Fire Chief Paul Fleming moved to Fredericton to design shoes but quickly realized his true calling was fighting fires.
Fleming and his wife, Maureen, moved from Manchester, U.K., to Fredericton in 1977. He worked at the Hartt Shoe Company but felt it was an industry in decline.
He started looking for a better fit.
In 1985, Maureen spotted an ad in the local newspaper for a job with the Fredericton Fire Department. Over coffee at the kitchen table, she encouraged her husband to apply.
It was a blue collar occupation. You went out there, you got dirty. - Paul Fleming, Fredericton fire chief
"I never even thought about that career before," said Fleming, who landed the job.
Now, 64, Fleming has spent the past 34 years battling house fires in New Brunswick's capital — and he wouldn't have traded the experience for anything.
"You're helping people every day," he said.
Time for change
In March, he'll be retiring as fire chief and plans to spend his time fishing striped bass on Grand Lake and cheering for the Toronto Maple Leafs from his home.
"It's time and I'm ready to leave," he said.
When he started on the job, he learned the ropes quickly from colleagues.
"It was a blue collar occupation," Fleming said. "You went out there, you got dirty.
He was eventually promoted to lieutenant, then worked his way up to captain, platoon captain, division chief and finally to chief.
And when he landed the role as fire chief in 2013, his main objectives were to protect the mental and physical well-being of firefighters and to make sure they liked coming to work.
He feels both goals were achieved.
"They become your family."
Fleming has always appreciated his firefighters and the residents he and his team protect.
"You see a fire truck go down the road and you're proud of them," he said. "But you're also worried about what's going to happen."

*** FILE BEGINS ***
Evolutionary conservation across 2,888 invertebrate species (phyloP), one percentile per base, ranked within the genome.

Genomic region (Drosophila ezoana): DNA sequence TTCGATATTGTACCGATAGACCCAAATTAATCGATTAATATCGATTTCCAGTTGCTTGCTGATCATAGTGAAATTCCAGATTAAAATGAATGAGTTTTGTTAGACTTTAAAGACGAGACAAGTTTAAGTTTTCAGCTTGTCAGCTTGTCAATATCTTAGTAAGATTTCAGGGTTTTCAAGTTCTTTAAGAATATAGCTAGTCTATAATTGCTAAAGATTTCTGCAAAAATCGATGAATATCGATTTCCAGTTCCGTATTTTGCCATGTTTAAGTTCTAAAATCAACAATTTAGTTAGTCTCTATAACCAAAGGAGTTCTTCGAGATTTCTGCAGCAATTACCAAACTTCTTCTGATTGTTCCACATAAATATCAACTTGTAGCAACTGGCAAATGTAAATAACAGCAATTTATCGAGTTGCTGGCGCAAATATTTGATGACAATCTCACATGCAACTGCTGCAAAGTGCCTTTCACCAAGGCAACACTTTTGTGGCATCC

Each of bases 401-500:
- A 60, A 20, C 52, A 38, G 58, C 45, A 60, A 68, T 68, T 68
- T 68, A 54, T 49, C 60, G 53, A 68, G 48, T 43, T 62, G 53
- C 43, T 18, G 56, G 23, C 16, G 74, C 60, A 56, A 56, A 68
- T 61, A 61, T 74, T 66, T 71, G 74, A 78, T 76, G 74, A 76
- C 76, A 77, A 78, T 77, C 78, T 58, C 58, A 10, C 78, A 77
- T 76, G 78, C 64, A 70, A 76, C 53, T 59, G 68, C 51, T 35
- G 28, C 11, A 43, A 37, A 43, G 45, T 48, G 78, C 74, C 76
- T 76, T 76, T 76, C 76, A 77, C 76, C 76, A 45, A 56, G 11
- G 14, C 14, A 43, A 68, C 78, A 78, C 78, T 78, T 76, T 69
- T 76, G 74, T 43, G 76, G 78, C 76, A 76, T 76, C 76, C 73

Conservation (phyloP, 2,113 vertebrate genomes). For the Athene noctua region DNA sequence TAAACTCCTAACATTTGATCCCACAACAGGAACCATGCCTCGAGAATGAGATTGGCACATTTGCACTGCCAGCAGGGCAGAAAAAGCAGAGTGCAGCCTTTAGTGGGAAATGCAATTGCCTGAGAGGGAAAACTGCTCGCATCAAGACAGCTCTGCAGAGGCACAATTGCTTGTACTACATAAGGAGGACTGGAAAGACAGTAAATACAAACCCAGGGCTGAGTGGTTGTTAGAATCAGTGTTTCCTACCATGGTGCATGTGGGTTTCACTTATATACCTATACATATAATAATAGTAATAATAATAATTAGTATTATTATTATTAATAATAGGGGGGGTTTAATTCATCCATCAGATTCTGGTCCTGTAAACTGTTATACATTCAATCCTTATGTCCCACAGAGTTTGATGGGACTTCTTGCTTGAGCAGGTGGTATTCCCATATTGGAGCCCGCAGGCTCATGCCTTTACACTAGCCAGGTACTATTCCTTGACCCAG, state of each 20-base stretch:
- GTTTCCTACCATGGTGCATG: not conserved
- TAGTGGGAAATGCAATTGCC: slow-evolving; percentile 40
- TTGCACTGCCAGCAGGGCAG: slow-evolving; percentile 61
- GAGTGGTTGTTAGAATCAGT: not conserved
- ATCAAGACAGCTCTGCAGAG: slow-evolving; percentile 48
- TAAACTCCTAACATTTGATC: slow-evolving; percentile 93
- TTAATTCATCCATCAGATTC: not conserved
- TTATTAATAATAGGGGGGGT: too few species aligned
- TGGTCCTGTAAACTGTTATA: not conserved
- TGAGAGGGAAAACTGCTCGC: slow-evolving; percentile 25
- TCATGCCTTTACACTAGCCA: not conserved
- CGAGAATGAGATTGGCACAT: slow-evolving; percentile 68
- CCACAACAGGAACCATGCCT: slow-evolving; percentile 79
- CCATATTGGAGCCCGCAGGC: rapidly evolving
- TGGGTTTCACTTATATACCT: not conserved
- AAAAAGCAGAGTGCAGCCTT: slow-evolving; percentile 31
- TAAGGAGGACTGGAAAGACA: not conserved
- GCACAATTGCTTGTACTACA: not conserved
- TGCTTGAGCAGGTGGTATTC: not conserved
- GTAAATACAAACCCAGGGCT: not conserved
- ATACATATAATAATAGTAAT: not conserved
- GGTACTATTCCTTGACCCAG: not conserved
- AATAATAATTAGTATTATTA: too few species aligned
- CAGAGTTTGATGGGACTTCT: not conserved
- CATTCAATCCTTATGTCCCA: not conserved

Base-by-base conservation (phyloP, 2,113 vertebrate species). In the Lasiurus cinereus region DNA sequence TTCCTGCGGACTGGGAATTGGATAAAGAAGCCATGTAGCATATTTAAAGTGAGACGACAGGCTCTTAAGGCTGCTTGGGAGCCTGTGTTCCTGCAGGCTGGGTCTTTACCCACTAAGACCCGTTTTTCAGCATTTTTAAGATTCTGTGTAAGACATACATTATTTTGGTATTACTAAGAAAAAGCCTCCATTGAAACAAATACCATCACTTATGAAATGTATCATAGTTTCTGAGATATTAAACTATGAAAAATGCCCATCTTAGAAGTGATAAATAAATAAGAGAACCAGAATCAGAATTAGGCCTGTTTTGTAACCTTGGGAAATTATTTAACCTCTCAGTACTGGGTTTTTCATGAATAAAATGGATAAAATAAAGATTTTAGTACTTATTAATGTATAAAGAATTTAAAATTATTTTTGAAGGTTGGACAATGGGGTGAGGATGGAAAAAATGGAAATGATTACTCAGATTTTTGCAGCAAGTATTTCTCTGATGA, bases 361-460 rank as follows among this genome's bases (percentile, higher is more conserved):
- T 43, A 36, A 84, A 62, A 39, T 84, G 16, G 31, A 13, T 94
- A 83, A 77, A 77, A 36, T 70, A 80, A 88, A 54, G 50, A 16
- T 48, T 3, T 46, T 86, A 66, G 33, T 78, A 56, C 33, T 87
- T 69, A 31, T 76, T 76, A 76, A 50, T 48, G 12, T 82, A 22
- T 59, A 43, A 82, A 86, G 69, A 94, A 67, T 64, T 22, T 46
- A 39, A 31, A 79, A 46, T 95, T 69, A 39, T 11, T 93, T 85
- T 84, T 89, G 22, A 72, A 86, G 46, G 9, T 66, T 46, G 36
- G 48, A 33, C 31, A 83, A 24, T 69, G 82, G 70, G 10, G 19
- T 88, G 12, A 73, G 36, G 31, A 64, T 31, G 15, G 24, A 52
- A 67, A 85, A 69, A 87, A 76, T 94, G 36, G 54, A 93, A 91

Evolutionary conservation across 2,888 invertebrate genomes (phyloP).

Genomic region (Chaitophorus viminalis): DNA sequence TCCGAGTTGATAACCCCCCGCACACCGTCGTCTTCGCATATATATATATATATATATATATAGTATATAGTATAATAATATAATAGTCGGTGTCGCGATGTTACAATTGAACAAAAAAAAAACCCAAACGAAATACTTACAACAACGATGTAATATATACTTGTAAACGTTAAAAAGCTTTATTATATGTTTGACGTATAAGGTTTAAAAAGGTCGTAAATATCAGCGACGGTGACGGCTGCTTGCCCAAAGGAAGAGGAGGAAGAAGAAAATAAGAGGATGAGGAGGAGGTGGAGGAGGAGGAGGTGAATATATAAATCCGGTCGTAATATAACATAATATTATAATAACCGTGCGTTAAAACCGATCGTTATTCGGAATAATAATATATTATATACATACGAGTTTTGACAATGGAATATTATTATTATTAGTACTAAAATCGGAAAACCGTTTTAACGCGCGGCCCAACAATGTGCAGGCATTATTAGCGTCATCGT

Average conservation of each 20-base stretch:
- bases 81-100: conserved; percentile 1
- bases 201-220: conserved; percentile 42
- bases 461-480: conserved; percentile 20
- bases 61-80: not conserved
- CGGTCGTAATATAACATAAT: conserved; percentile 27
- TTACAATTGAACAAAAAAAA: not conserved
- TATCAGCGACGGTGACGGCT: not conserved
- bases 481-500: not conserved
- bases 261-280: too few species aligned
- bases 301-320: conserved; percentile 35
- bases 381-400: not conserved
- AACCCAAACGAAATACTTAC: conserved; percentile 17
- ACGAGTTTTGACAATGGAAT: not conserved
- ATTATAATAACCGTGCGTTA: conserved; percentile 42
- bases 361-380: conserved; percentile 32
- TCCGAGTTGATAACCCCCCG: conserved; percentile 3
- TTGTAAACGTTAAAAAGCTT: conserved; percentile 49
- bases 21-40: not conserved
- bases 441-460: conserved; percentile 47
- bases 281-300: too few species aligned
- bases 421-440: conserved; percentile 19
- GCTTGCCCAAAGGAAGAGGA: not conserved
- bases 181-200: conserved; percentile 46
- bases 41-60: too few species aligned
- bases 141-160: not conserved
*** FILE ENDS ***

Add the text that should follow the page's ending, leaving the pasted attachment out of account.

Loss takes a toll
Fleming said he will miss his staff the most.
"It's a brotherhood."
But the job hasn't always been easy. Firefighters witness lots of tragedy, which takes a toll on them over the years, he said.
About 10 years ago, when Fleming was division chief, he received a phone call that one of his firefighters was struck by a vehicle while responding to a motor vehicle crash on Sunset Drive. The firefighter broke both his legs.
"Every fire chief, I think, is always scared to get that call," he said.
And in 2016, Robert Berryman, who served as a firefighter for almost 35 years on the Fredericton Fire Department, died of occupational cancer. Close to 300 firefighters travelled to Fredericton for the funeral, which Fleming helped plan.
And it's a job that has changed over the years.
When he started, many fires happened in older buildings. A fire could travel throughout the building in many different ways, making it difficult for firefighters to put it out, Fleming said.
Now houses are newer and can stop between floors. But homes nowadays aren't as "robust" as they were in older structures and can collapse faster.
The fire chief isn't the only one retiring from a leadership post with the city. Fredericton will also be getting a new police chief, when Leanne Fitch retires in June.
The two positions have yet to be filled.
Although the chiefs are leaving their jobs, Fleming said residents will be in good hands.
"They're well looked after."